By the end of the first voyage, the visitor had been presented with a journey that had the principal aim of mapping the transit of Venus in the Southern Hemisphere and a further brief to boldy go where no European had gone before and meet new cultures - with a particular emphasis on good relationship. What’s more, the evidence presented showed a development of pure scientific observing become warm human exchange and co-operation with the occasional misunderstanding, that was usually patched up.
What’s more, the second voyage showed the same thing. Cook meeting new people, delving as far into Antarctica as any European ship had ever done (confirming the reports of the Pacific people that beyond was ‘a white land’) and flogging any member of the crew who stole or injured a native - something that didn’t happen to Monkhouse (though that was probably because of his profession as a surgeon not a sailor.) The pictures from these voyages were stunning and, like the ones from the first voyage show an appreciation for the cultures they encountered.
The third voyage had a more explicit commercial tone (find the northwest passage and asses the possibility of fur trading) but the materials showed Cook engaging even more in local cultures. In Hawaii, he took part in ceremonies where he went shirtless, which seemed demeaning to his crew, but he did it anyway. He bemoans the strain and pressure that European contact might have with the Pacific cultures and seems very aware of the possible impact.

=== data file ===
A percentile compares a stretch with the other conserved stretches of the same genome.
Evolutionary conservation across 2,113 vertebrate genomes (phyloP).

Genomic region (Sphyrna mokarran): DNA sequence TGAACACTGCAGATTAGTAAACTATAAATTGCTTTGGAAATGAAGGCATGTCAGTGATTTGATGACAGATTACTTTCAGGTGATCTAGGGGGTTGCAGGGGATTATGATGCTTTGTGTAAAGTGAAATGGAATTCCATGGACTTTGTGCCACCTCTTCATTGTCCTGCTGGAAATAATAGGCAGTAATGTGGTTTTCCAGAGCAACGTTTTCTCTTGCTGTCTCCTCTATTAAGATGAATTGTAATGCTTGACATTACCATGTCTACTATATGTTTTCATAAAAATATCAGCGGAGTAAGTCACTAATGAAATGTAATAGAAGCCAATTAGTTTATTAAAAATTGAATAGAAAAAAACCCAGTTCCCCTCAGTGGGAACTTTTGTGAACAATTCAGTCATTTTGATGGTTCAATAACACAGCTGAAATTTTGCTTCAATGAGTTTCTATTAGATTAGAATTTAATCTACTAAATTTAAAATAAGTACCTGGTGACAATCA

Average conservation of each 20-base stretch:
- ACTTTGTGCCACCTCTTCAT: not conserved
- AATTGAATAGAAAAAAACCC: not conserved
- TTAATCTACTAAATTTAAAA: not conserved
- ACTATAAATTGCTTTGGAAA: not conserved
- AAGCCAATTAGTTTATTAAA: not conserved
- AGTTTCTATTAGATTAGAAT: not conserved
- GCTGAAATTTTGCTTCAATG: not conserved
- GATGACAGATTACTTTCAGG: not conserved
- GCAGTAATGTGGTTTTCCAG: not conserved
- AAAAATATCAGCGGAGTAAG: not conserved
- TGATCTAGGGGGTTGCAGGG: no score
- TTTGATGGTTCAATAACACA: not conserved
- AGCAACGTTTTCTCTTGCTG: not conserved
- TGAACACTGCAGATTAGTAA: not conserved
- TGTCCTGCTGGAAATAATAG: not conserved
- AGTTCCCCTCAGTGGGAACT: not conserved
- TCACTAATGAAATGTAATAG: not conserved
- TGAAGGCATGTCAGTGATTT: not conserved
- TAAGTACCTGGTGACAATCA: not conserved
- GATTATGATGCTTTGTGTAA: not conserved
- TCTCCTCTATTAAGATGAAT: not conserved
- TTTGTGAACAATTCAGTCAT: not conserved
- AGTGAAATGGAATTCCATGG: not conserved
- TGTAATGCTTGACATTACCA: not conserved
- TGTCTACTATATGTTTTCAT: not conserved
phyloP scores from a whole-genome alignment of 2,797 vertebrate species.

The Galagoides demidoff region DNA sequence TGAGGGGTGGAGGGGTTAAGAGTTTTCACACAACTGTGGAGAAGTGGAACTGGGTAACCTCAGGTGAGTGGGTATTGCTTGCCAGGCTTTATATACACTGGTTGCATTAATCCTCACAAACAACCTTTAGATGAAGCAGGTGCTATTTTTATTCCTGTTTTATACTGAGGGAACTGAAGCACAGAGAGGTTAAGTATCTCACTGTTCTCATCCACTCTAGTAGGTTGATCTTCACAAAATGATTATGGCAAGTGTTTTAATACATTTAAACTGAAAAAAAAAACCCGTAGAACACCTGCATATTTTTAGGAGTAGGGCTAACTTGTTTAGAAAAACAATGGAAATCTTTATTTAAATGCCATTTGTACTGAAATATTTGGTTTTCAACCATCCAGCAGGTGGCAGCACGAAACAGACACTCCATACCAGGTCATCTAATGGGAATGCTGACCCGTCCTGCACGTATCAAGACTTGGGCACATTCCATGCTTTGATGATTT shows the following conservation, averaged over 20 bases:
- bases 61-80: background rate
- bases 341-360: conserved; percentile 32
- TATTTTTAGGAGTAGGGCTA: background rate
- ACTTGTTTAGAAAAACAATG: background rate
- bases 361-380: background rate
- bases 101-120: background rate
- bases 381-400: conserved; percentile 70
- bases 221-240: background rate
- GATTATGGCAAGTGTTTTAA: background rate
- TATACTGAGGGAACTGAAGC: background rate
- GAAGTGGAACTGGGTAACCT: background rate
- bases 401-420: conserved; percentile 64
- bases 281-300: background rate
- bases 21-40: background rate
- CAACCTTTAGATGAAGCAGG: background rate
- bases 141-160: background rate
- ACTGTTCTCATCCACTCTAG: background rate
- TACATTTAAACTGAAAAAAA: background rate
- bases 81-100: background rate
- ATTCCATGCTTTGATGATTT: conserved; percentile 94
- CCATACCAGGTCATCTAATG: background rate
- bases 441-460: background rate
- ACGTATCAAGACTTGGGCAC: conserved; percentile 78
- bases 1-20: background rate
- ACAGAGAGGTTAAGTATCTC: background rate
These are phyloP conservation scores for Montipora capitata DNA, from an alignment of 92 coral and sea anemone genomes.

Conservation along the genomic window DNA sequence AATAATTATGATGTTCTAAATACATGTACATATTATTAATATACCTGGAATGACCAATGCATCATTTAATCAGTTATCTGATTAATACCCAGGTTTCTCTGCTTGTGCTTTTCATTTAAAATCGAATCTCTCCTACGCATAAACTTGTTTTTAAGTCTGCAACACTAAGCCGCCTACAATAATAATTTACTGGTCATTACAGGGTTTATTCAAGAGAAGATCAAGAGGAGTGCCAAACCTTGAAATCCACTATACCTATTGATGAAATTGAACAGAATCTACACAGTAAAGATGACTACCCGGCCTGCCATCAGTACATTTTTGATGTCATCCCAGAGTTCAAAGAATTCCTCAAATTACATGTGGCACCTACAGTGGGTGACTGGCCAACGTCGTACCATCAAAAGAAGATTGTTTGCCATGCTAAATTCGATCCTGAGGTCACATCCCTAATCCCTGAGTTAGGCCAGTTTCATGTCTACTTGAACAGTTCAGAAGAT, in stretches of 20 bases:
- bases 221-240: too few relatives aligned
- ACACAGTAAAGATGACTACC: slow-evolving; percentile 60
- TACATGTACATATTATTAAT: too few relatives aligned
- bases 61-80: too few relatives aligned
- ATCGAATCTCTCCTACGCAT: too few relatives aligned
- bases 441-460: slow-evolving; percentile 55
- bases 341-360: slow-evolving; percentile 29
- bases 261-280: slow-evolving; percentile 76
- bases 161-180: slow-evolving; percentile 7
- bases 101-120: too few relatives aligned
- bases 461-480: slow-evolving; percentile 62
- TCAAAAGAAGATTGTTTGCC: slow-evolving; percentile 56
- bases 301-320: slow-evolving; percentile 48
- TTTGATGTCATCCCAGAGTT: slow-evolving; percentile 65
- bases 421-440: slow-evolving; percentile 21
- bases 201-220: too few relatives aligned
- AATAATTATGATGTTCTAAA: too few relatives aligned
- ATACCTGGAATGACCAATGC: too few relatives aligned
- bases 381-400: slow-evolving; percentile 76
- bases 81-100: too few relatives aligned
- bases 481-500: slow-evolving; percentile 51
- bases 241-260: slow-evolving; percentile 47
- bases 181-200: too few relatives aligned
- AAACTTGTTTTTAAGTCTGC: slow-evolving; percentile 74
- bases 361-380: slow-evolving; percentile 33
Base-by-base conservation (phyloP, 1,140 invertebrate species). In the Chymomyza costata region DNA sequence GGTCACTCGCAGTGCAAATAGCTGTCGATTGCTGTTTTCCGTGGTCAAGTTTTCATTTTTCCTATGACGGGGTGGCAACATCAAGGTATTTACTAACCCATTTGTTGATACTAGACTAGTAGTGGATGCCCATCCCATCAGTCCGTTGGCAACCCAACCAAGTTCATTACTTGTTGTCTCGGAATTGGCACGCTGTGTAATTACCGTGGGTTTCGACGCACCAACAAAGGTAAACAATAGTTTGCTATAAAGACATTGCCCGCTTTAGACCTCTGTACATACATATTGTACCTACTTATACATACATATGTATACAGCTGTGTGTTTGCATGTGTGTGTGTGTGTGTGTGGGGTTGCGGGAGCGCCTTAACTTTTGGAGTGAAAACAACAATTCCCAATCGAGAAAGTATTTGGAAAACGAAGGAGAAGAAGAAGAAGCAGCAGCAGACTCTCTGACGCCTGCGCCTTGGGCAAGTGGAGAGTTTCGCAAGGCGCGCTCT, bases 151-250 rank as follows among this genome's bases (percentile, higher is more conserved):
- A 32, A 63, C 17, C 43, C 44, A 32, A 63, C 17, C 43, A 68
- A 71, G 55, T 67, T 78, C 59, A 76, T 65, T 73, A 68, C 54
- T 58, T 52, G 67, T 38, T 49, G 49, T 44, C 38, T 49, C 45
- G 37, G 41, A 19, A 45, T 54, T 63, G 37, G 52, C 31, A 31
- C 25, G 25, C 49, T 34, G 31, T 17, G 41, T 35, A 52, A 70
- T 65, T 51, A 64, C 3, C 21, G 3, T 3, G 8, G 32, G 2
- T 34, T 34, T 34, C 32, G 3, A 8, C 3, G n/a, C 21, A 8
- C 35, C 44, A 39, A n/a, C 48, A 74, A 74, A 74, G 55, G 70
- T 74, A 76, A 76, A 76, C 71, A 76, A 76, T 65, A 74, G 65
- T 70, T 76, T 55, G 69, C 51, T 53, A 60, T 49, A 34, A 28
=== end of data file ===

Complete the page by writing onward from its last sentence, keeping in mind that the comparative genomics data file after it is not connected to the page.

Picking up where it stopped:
At no point do the materials present him as a Columbus or a Cortez, there is no talk of slavery or even settlement. But, to provide context, there were frequent screens and the wrap-up videos at the end of the exhibition which were the only sound in the room. These videos were mainly interviews with modern representatives of the cultures Cook encountered and they presented him as a coloniser. This was my disconnect.
That colonisation happened as a result of Cook’s voyages is true but Cook’s voyages were not presented as ones of colonisation. Perhaps, if the exhibition could have included more details of how colonisation stemmed from Cook’s voyages, some papers relating to Joseph Bank’s suggestion of setting prison colonies in Australia, then the link could have been more explicit in the evidence.
In the part where Cook’s death is presented, it says that he was killed in a fight on a beach when he went to kidnap the leader, Kalaniʻōpuʻu. ,in order to swap him for the return of a longboat. It described this manoeuvre as ‘typical’ yet we hadn’t encountered it anywhere else in the exhibition. The whole affair raises lots of questions; why was the longboat stolen? Why did Cook have a 'typical' tactic to resolve this? Why was that tactic as extreme as kidnapping kings? None of these elements had really come into the rest of the exhibition and it all came out of nowhere. Perhaps some explanation of how this radical tactic had become ‘typical’ and the thinking behind it may have set up Cook’s coloniser credentials more completely.
But as the exhibition stood, the material evidence (mostly of British creation) presented the voyages as full of wonder and openness, whereas the all-pervasive analysis and context videos presented the voyages as acts of aggression. While the eventual impact of Cook’s Voyages are of vital importance, they are not exactly part of the story of the voyages and I think more needed to be done to tie these elements together.